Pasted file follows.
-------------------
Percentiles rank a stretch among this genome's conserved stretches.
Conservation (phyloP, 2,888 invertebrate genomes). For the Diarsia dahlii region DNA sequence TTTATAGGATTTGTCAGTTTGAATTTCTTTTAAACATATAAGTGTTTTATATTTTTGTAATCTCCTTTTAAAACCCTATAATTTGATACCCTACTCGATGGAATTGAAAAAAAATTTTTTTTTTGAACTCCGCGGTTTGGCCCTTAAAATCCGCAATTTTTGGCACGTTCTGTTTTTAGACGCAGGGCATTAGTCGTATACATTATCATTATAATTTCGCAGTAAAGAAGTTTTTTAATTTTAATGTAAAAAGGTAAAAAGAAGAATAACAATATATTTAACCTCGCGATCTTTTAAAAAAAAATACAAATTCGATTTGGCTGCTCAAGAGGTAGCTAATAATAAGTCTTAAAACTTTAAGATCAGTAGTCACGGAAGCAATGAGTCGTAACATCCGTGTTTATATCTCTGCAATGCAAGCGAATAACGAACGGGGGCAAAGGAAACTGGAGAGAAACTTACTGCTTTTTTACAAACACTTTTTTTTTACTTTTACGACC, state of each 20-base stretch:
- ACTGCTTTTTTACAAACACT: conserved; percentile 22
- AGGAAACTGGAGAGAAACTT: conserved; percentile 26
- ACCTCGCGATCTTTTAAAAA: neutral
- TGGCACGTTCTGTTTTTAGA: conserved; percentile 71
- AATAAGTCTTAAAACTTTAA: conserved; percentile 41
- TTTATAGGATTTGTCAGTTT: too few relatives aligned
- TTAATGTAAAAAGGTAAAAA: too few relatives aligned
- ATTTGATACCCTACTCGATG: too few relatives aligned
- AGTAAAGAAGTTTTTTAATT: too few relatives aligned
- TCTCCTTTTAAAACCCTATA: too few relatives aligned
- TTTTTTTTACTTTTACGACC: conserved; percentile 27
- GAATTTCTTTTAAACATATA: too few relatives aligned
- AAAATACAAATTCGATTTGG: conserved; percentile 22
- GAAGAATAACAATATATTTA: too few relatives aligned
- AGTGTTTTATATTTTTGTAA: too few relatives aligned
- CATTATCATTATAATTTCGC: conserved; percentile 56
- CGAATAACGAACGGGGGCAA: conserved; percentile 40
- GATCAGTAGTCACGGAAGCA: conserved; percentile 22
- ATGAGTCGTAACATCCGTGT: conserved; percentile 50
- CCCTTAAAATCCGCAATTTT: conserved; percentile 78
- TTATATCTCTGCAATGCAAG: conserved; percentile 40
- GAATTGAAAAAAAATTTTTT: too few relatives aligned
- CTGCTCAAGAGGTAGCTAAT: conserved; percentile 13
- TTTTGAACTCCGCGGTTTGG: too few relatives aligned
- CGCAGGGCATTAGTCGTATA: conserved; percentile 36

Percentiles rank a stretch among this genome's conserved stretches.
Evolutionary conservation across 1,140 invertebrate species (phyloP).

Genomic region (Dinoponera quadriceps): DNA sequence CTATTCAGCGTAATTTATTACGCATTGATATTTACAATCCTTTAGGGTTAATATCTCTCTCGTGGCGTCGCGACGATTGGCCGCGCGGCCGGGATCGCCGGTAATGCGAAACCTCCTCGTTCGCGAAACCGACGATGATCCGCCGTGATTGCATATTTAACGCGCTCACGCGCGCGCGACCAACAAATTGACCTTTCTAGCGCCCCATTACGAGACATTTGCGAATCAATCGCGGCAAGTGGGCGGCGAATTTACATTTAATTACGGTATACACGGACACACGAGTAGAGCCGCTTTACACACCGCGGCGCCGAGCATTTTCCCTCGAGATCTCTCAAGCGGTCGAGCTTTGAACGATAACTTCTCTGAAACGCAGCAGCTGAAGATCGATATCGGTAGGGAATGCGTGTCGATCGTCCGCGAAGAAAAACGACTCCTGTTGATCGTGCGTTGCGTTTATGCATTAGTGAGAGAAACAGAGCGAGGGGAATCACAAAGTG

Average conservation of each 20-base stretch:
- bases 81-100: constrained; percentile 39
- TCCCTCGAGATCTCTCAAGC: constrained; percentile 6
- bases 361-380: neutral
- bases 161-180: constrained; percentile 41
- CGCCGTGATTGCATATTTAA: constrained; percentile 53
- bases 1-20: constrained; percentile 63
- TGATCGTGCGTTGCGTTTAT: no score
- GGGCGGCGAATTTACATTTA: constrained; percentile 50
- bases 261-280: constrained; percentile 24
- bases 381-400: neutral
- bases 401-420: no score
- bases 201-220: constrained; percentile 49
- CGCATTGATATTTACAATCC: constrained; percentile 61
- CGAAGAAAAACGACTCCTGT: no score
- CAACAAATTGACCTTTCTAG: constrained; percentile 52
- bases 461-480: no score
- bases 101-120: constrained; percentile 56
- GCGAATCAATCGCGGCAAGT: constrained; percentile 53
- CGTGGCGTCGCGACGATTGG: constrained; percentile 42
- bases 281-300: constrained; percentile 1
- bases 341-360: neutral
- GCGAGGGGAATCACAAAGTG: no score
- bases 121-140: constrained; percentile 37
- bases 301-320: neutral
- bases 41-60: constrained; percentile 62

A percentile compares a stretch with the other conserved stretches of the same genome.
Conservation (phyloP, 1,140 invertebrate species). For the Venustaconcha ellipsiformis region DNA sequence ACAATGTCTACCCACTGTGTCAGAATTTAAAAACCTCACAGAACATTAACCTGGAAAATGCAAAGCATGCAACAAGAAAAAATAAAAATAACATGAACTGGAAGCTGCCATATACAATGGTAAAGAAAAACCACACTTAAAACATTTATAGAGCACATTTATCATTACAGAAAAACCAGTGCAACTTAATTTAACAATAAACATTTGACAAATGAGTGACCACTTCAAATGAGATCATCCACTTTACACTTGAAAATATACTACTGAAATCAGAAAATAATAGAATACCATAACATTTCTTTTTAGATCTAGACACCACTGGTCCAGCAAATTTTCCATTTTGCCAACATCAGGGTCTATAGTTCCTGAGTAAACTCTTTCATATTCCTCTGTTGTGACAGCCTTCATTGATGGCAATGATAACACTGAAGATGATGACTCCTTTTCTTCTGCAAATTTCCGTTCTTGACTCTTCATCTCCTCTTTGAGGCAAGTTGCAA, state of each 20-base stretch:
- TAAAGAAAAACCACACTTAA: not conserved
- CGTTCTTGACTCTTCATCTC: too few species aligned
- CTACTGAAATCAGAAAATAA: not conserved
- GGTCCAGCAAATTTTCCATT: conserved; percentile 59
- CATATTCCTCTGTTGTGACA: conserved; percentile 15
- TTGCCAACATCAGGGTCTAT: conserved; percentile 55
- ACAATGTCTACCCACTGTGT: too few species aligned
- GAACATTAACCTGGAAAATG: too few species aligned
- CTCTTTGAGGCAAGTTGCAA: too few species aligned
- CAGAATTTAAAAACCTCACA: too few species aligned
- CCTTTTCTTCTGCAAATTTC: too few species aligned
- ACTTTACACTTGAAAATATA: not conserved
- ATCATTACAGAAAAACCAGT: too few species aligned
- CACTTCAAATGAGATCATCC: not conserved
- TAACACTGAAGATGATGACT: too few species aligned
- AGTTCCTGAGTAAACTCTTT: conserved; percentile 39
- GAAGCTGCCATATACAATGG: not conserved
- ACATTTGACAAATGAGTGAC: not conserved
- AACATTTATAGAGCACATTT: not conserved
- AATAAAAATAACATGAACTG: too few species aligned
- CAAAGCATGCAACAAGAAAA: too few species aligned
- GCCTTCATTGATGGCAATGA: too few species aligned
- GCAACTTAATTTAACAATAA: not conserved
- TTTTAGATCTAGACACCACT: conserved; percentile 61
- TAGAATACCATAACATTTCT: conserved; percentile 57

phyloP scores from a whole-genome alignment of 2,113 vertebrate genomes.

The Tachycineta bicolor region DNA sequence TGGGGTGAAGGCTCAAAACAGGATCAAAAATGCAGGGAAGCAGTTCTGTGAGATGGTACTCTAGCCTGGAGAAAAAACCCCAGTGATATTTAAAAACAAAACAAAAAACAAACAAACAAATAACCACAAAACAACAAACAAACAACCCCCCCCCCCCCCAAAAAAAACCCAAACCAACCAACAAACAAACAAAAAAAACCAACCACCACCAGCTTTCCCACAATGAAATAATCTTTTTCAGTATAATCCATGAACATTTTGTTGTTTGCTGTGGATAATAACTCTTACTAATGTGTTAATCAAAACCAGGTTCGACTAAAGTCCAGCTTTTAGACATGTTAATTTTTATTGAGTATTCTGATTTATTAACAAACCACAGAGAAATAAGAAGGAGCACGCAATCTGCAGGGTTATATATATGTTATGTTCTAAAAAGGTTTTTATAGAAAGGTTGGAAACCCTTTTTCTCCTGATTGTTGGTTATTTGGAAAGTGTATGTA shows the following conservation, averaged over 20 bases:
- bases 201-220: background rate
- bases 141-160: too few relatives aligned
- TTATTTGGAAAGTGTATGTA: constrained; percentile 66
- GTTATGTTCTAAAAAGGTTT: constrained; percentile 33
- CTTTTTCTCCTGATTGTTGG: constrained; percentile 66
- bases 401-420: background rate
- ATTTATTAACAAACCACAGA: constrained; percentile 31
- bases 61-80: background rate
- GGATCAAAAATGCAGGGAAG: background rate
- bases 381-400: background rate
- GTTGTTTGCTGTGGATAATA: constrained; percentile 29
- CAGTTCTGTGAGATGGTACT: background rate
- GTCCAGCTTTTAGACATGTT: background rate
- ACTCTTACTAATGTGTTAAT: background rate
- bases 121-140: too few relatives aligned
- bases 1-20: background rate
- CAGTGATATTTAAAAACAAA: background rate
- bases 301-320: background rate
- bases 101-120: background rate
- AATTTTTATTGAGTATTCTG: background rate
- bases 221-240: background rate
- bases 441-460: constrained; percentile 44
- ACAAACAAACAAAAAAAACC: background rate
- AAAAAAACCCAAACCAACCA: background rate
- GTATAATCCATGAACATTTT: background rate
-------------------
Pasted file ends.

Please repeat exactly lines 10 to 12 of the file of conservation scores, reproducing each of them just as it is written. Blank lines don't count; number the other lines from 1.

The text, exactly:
- ATTTGATACCCTACTCGATG: too few relatives aligned
- AGTAAAGAAGTTTTTTAATT: too few relatives aligned
- TCTCCTTTTAAAACCCTATA: too few relatives aligned